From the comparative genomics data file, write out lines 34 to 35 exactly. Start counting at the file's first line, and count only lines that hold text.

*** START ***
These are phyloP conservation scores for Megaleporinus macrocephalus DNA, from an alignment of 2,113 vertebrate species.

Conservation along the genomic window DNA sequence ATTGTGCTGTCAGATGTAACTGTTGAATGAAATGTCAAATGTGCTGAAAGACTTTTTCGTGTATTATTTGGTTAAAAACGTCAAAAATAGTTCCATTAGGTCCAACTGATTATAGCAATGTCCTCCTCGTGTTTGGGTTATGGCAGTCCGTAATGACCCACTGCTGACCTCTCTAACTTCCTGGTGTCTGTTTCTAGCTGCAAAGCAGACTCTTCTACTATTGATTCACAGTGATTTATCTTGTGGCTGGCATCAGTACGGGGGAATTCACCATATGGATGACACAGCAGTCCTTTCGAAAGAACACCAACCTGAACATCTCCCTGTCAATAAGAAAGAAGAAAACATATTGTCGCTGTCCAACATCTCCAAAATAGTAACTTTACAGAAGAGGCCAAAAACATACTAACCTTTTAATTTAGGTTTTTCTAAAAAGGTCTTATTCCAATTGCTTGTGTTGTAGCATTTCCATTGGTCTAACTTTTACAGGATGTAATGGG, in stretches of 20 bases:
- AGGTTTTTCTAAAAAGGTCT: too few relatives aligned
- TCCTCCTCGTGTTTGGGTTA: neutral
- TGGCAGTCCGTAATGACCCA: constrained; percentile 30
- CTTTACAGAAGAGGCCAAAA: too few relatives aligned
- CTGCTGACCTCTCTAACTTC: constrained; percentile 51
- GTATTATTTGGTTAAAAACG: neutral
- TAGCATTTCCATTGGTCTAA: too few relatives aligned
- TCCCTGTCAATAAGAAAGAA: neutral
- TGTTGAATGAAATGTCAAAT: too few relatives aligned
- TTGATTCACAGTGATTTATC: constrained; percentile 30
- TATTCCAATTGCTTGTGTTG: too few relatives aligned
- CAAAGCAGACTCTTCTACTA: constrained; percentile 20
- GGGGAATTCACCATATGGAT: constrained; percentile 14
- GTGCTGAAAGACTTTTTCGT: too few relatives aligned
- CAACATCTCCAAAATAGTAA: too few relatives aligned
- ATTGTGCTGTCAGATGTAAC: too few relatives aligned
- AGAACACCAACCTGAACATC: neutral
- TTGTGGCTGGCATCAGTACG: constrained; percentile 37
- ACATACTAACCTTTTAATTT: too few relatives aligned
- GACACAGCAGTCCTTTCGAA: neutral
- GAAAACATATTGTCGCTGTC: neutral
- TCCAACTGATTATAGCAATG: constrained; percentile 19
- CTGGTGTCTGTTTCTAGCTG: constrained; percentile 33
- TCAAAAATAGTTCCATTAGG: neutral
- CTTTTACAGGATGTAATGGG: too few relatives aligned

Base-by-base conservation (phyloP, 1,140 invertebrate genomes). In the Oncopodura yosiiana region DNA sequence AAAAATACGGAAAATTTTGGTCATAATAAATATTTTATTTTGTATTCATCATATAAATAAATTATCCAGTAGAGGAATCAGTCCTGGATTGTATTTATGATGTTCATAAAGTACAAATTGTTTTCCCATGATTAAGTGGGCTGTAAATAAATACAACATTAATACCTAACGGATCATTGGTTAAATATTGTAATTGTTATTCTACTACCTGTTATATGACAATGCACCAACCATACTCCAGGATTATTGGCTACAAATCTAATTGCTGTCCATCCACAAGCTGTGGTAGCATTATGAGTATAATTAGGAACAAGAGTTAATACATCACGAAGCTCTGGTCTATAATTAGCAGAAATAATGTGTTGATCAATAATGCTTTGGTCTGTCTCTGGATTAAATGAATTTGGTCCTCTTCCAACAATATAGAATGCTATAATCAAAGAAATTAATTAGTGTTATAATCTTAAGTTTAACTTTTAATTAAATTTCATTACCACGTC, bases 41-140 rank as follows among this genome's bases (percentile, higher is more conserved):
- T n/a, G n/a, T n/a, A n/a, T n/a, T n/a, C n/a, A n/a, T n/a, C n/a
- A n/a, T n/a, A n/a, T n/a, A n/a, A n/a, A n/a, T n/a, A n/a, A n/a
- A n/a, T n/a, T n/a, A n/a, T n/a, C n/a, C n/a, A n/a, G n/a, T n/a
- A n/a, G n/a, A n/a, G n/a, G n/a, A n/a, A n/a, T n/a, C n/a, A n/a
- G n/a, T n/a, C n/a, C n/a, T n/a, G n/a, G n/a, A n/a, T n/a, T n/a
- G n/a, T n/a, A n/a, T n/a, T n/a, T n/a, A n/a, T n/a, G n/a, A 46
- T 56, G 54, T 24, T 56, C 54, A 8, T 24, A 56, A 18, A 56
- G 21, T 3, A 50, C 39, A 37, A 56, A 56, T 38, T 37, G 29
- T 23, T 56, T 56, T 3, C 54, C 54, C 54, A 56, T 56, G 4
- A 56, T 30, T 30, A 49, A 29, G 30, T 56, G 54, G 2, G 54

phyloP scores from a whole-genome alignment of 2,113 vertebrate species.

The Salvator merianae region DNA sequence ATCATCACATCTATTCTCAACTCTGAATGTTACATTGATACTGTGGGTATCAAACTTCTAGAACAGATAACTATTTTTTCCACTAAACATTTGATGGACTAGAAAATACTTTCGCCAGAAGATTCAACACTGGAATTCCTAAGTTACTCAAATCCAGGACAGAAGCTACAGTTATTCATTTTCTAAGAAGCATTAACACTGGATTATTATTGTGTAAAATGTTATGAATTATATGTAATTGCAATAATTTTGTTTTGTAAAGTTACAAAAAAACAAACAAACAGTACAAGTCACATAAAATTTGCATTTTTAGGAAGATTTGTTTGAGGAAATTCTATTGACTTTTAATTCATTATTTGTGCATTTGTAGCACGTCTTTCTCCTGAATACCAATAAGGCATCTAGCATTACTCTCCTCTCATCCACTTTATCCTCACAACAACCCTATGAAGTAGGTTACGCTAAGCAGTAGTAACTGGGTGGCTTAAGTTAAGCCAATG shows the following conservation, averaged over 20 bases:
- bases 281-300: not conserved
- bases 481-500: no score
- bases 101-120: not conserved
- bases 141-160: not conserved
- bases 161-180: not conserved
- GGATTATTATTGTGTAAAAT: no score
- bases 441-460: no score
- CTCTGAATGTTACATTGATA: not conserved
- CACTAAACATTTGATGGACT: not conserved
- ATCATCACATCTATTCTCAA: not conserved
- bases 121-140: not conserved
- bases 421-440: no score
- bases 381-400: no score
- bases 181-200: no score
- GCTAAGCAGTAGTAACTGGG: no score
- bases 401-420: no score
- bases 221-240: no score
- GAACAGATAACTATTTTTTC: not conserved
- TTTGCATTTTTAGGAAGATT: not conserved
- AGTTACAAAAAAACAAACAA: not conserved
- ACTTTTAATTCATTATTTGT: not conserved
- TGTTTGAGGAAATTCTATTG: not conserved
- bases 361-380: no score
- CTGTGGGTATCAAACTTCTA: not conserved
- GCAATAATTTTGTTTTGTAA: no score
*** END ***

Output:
- G n/a, T n/a, A n/a, T n/a, T n/a, T n/a, A n/a, T n/a, G n/a, A 46
- T 56, G 54, T 24, T 56, C 54, A 8, T 24, A 56, A 18, A 56